What is so fascinating (and politically important) about the future avoidance of genetically handicapped children is whether tests will become widely available or whether their costs structure will develop so that they will be taken up preferentially by social elites.
Will the tests be cheap enough so that they will be available to all prospective parents in a country’s population, or will they accrete a cost-grading structure so that they will only be fully affordable by an elite sub-population? Will protective practices develop?
In some advanced countries such elites are already discernible as having substantially better health and intelligence already. And, because their young people tend to meet preferentially with other similar young people at their elite schools, universities and places of work, they tend to marry among themselves and thus take their particular qualities into the next generation, tending to remain a distinct sub=population.
It’s impossible to know what will happen. So far. well over 4,000 genetic diseases have already been identified. Each of us has about 23,000 genes in doubles, one of which derives from the mother and the other from the father. In each case, one of the doubles could exist as a harmful variation caused by a mutation. In these cases, the disease exists in a weak form (recessive genes)and doesn’t have any outward effect — its bearer is called a ‘carrier’ only.
If, however, any of these single mutations meet up again after partnership and marriage, a further fertilization could result could be matched pair of mutations causing a handicapped child, ranging from someone with a permanent but trivial defect to a much more serious disease which may need lifetime care or brings about premature death.
Thus there could easily be 23,000 genetic diseases that already exist all over the world but are only fully visible when a child is born to unsuspecting parents — unless detected beforehand. There could, in fact, be many more than 23,000 genetic diseases because genes are so long and complex that many genes carry more than one mutation. Some of these could be greatly deleterious if matched up later during fertilization.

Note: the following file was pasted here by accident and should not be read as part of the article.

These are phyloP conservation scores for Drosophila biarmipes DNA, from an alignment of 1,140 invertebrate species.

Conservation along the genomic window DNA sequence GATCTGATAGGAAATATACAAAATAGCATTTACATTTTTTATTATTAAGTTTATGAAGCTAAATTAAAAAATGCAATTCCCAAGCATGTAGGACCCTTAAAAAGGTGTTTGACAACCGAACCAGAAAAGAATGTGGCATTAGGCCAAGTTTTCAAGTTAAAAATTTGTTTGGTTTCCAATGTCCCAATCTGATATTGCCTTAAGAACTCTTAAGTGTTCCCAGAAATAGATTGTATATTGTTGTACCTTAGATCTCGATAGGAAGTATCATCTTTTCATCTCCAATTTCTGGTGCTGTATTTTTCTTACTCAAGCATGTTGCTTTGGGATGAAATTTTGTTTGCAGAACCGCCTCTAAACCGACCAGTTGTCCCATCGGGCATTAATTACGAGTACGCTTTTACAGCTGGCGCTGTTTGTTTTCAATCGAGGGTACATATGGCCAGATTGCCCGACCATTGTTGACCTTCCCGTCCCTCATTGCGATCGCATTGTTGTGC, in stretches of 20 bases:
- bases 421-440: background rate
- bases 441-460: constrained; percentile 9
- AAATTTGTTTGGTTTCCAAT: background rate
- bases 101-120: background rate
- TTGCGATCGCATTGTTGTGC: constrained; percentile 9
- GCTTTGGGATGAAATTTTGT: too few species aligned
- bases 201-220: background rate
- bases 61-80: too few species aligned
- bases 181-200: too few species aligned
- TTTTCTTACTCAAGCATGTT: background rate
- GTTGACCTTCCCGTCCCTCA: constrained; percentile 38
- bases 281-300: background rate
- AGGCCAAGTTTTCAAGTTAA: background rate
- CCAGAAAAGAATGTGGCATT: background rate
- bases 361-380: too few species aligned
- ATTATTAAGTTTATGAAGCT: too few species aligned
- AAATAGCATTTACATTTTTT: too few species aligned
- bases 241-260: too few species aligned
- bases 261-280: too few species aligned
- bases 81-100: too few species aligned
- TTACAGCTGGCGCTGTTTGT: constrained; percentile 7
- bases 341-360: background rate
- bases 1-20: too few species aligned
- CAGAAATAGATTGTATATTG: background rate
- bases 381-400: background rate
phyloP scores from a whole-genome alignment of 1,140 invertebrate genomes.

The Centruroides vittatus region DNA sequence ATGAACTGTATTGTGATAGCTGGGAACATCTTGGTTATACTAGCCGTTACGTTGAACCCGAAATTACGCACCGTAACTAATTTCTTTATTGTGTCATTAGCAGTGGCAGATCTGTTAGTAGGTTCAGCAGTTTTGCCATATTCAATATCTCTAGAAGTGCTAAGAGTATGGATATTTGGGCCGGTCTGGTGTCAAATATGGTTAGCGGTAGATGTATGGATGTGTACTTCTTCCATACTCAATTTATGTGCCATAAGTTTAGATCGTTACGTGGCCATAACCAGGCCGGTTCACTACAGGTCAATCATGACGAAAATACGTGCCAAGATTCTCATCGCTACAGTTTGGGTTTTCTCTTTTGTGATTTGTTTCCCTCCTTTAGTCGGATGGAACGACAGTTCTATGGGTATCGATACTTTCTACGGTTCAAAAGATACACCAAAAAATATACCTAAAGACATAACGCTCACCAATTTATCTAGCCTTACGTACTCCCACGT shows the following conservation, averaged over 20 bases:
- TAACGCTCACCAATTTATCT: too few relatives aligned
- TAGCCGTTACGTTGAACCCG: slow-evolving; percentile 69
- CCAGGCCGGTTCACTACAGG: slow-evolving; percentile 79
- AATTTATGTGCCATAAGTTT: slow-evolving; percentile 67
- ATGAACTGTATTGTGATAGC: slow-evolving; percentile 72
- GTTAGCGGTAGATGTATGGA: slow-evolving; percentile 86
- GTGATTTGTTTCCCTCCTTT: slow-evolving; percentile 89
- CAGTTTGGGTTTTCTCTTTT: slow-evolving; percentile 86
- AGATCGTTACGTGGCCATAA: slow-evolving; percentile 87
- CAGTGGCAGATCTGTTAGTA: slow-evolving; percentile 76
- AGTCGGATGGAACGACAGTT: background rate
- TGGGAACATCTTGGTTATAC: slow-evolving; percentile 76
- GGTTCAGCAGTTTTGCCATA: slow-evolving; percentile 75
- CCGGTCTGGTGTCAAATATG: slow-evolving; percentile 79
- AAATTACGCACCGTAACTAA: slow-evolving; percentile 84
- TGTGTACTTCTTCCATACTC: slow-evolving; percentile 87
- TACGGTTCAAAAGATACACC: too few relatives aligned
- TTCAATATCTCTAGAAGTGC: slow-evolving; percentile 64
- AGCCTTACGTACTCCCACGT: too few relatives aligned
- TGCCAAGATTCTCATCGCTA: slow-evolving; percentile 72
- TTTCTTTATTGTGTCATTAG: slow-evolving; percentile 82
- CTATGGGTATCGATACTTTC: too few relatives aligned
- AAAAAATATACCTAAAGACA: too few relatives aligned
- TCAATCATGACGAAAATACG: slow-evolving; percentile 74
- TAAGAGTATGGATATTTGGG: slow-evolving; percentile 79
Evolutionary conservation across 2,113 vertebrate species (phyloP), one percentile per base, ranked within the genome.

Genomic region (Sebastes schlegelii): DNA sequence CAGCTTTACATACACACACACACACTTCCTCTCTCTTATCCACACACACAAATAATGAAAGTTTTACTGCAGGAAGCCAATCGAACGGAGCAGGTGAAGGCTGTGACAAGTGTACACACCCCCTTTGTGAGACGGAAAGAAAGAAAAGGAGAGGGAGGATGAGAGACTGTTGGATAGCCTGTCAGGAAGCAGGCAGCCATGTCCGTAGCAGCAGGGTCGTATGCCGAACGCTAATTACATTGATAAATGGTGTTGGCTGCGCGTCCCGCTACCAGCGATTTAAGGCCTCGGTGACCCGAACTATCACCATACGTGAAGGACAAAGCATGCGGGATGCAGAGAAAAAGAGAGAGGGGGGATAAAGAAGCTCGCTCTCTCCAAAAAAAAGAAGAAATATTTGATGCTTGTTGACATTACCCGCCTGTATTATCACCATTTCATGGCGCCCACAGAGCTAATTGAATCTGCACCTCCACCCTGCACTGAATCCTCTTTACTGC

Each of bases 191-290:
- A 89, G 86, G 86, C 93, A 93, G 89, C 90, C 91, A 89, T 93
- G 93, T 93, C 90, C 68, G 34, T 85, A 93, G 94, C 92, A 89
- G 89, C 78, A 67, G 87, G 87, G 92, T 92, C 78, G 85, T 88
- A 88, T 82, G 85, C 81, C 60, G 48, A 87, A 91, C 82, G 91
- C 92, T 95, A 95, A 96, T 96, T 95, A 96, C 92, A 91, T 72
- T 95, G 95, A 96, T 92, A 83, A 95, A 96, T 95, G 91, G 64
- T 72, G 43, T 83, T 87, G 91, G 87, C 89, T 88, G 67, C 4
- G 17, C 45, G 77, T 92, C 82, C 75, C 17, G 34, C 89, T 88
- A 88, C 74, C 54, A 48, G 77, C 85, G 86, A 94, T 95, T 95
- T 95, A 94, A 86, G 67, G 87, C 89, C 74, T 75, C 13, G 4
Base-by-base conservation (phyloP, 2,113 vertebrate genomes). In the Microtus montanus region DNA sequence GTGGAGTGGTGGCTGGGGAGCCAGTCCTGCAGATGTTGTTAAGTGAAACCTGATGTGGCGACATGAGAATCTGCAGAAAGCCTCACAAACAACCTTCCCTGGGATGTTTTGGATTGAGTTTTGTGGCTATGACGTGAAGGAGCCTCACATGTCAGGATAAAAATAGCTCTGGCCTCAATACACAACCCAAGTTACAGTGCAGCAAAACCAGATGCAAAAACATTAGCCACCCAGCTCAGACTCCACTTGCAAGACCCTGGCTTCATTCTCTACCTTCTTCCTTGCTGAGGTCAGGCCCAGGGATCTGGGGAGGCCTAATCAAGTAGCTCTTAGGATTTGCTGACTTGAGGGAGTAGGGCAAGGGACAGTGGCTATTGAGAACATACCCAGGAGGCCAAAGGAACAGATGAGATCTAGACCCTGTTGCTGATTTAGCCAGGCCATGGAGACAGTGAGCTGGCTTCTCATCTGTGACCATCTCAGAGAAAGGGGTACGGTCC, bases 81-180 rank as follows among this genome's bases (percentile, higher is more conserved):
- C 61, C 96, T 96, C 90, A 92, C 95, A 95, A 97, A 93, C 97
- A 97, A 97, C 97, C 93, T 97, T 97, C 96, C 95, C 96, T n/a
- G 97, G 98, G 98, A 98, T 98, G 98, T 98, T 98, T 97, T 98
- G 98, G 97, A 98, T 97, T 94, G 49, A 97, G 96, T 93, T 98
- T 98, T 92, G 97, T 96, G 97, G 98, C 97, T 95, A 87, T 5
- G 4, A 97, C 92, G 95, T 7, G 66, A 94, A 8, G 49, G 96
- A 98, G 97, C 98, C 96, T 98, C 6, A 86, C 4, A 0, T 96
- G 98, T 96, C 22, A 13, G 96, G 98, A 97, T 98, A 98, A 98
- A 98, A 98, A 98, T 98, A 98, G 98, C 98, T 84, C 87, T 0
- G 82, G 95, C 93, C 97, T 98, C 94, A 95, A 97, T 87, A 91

Some single-carrier recessive diseases such as cystic fibrosis are surprisingly common in some parts of Europe and thus sufficiently serious to be screened away regularly already during, say, IVF treatment, in order to to avoid children with the full-blown double-gene version who are destined to die before adulthood.
But with a possible 23,000 genetic diseases in existence — or even more — then the potential programme for extinguishing all possibilities is immense. Furthermore, with increasing inter-marriage between differeent ethnic groups in modern times then all genetic diseases that aris in different parts of the world tend to become more widely dispersed — in a non-expressed single carrier state — and remain longer in the population before being extinguished naturally, which used to happen when we lived in smaller non-travelling hunter-gatherer groups for thousands of years. Also, besides the natural extinction of genetic disease ass they arose in children most, if not all hunter-gatherer groups would cull handicapped children at birth — if not instinctively then very close — because such groups couldn’t afford to carry permanent dependents.
It’s a huge programme for mankind and will undoubtedly continue for many centuries, perhaps millennia. But now that the first and most respected genetic testing firm, 23andMe, can now test for a small number of genetic diseases and has now been given the go-ahead by the US Food and Drugs Administration then we can be sure that the race is now on between all intelligent couples who hope to have children.